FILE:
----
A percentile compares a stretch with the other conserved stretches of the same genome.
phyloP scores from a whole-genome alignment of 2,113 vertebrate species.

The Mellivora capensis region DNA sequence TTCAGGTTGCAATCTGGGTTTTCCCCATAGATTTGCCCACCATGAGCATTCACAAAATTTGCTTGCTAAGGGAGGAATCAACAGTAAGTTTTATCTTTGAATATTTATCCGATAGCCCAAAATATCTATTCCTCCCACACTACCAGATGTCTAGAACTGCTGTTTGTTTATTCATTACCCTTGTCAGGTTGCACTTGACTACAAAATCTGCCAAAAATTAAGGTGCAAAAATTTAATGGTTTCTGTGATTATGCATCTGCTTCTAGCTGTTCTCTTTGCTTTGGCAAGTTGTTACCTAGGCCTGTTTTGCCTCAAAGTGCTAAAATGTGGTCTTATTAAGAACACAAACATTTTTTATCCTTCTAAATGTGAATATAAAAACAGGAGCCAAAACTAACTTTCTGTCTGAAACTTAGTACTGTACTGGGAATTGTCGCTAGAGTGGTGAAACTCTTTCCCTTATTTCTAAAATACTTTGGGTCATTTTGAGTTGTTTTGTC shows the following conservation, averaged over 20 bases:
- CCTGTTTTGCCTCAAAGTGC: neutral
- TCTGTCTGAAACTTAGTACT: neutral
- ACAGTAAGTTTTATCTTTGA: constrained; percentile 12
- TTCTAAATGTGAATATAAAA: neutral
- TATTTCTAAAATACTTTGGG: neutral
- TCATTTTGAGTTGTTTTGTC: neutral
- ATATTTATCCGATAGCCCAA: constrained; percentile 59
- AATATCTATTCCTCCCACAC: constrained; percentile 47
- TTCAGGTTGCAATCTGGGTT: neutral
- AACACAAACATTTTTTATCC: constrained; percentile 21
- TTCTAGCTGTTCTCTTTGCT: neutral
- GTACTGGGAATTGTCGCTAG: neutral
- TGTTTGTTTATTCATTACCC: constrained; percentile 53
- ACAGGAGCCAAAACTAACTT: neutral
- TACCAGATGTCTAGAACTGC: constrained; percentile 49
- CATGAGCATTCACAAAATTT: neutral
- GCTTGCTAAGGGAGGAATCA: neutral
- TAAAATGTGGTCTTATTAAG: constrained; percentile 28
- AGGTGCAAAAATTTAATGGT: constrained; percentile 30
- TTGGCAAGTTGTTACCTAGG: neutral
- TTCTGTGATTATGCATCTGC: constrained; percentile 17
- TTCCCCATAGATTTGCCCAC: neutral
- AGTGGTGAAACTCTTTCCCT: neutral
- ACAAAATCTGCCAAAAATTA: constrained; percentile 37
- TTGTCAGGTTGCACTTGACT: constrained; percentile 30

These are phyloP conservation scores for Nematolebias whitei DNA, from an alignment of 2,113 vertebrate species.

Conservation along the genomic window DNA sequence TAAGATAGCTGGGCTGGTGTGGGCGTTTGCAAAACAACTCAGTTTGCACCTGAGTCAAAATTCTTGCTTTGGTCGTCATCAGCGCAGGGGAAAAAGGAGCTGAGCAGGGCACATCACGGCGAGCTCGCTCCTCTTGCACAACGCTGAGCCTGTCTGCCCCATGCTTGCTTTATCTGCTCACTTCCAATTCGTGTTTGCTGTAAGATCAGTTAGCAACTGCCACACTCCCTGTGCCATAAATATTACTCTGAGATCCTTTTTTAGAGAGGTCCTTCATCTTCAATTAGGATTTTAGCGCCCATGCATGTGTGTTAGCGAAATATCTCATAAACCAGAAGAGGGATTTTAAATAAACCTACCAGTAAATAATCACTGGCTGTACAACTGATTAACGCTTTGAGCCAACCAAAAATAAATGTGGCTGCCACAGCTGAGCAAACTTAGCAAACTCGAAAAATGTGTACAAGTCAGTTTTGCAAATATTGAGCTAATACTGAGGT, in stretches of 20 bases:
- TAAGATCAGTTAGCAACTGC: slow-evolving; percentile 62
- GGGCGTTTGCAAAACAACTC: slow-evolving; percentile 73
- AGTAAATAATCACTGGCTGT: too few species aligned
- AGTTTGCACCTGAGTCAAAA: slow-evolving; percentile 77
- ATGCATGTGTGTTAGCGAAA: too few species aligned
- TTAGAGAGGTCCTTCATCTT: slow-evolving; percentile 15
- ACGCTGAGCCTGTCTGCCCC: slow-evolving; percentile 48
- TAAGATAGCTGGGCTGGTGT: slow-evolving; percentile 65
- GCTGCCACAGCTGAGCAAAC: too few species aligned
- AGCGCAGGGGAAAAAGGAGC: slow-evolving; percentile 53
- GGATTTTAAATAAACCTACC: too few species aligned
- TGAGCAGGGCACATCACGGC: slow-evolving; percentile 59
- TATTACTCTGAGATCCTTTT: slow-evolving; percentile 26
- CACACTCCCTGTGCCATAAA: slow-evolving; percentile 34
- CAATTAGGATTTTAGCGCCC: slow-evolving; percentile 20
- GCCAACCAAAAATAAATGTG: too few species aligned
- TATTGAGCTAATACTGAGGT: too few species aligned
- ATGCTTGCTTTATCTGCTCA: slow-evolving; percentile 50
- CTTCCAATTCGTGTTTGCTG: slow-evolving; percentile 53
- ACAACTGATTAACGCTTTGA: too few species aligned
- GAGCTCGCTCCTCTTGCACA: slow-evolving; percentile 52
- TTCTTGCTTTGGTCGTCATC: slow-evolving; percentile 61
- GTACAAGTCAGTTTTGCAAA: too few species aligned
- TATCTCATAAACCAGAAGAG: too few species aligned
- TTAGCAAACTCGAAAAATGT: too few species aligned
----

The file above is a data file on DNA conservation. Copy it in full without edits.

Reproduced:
A percentile compares a stretch with the other conserved stretches of the same genome.
phyloP scores from a whole-genome alignment of 2,113 vertebrate species.

The Mellivora capensis region DNA sequence TTCAGGTTGCAATCTGGGTTTTCCCCATAGATTTGCCCACCATGAGCATTCACAAAATTTGCTTGCTAAGGGAGGAATCAACAGTAAGTTTTATCTTTGAATATTTATCCGATAGCCCAAAATATCTATTCCTCCCACACTACCAGATGTCTAGAACTGCTGTTTGTTTATTCATTACCCTTGTCAGGTTGCACTTGACTACAAAATCTGCCAAAAATTAAGGTGCAAAAATTTAATGGTTTCTGTGATTATGCATCTGCTTCTAGCTGTTCTCTTTGCTTTGGCAAGTTGTTACCTAGGCCTGTTTTGCCTCAAAGTGCTAAAATGTGGTCTTATTAAGAACACAAACATTTTTTATCCTTCTAAATGTGAATATAAAAACAGGAGCCAAAACTAACTTTCTGTCTGAAACTTAGTACTGTACTGGGAATTGTCGCTAGAGTGGTGAAACTCTTTCCCTTATTTCTAAAATACTTTGGGTCATTTTGAGTTGTTTTGTC shows the following conservation, averaged over 20 bases:
- CCTGTTTTGCCTCAAAGTGC: neutral
- TCTGTCTGAAACTTAGTACT: neutral
- ACAGTAAGTTTTATCTTTGA: constrained; percentile 12
- TTCTAAATGTGAATATAAAA: neutral
- TATTTCTAAAATACTTTGGG: neutral
- TCATTTTGAGTTGTTTTGTC: neutral
- ATATTTATCCGATAGCCCAA: constrained; percentile 59
- AATATCTATTCCTCCCACAC: constrained; percentile 47
- TTCAGGTTGCAATCTGGGTT: neutral
- AACACAAACATTTTTTATCC: constrained; percentile 21
- TTCTAGCTGTTCTCTTTGCT: neutral
- GTACTGGGAATTGTCGCTAG: neutral
- TGTTTGTTTATTCATTACCC: constrained; percentile 53
- ACAGGAGCCAAAACTAACTT: neutral
- TACCAGATGTCTAGAACTGC: constrained; percentile 49
- CATGAGCATTCACAAAATTT: neutral
- GCTTGCTAAGGGAGGAATCA: neutral
- TAAAATGTGGTCTTATTAAG: constrained; percentile 28
- AGGTGCAAAAATTTAATGGT: constrained; percentile 30
- TTGGCAAGTTGTTACCTAGG: neutral
- TTCTGTGATTATGCATCTGC: constrained; percentile 17
- TTCCCCATAGATTTGCCCAC: neutral
- AGTGGTGAAACTCTTTCCCT: neutral
- ACAAAATCTGCCAAAAATTA: constrained; percentile 37
- TTGTCAGGTTGCACTTGACT: constrained; percentile 30

These are phyloP conservation scores for Nematolebias whitei DNA, from an alignment of 2,113 vertebrate species.

Conservation along the genomic window DNA sequence TAAGATAGCTGGGCTGGTGTGGGCGTTTGCAAAACAACTCAGTTTGCACCTGAGTCAAAATTCTTGCTTTGGTCGTCATCAGCGCAGGGGAAAAAGGAGCTGAGCAGGGCACATCACGGCGAGCTCGCTCCTCTTGCACAACGCTGAGCCTGTCTGCCCCATGCTTGCTTTATCTGCTCACTTCCAATTCGTGTTTGCTGTAAGATCAGTTAGCAACTGCCACACTCCCTGTGCCATAAATATTACTCTGAGATCCTTTTTTAGAGAGGTCCTTCATCTTCAATTAGGATTTTAGCGCCCATGCATGTGTGTTAGCGAAATATCTCATAAACCAGAAGAGGGATTTTAAATAAACCTACCAGTAAATAATCACTGGCTGTACAACTGATTAACGCTTTGAGCCAACCAAAAATAAATGTGGCTGCCACAGCTGAGCAAACTTAGCAAACTCGAAAAATGTGTACAAGTCAGTTTTGCAAATATTGAGCTAATACTGAGGT, in stretches of 20 bases:
- TAAGATCAGTTAGCAACTGC: slow-evolving; percentile 62
- GGGCGTTTGCAAAACAACTC: slow-evolving; percentile 73
- AGTAAATAATCACTGGCTGT: too few species aligned
- AGTTTGCACCTGAGTCAAAA: slow-evolving; percentile 77
- ATGCATGTGTGTTAGCGAAA: too few species aligned
- TTAGAGAGGTCCTTCATCTT: slow-evolving; percentile 15
- ACGCTGAGCCTGTCTGCCCC: slow-evolving; percentile 48
- TAAGATAGCTGGGCTGGTGT: slow-evolving; percentile 65
- GCTGCCACAGCTGAGCAAAC: too few species aligned
- AGCGCAGGGGAAAAAGGAGC: slow-evolving; percentile 53
- GGATTTTAAATAAACCTACC: too few species aligned
- TGAGCAGGGCACATCACGGC: slow-evolving; percentile 59
- TATTACTCTGAGATCCTTTT: slow-evolving; percentile 26
- CACACTCCCTGTGCCATAAA: slow-evolving; percentile 34
- CAATTAGGATTTTAGCGCCC: slow-evolving; percentile 20
- GCCAACCAAAAATAAATGTG: too few species aligned
- TATTGAGCTAATACTGAGGT: too few species aligned
- ATGCTTGCTTTATCTGCTCA: slow-evolving; percentile 50
- CTTCCAATTCGTGTTTGCTG: slow-evolving; percentile 53
- ACAACTGATTAACGCTTTGA: too few species aligned
- GAGCTCGCTCCTCTTGCACA: slow-evolving; percentile 52
- TTCTTGCTTTGGTCGTCATC: slow-evolving; percentile 61
- GTACAAGTCAGTTTTGCAAA: too few species aligned
- TATCTCATAAACCAGAAGAG: too few species aligned
- TTAGCAAACTCGAAAAATGT: too few species aligned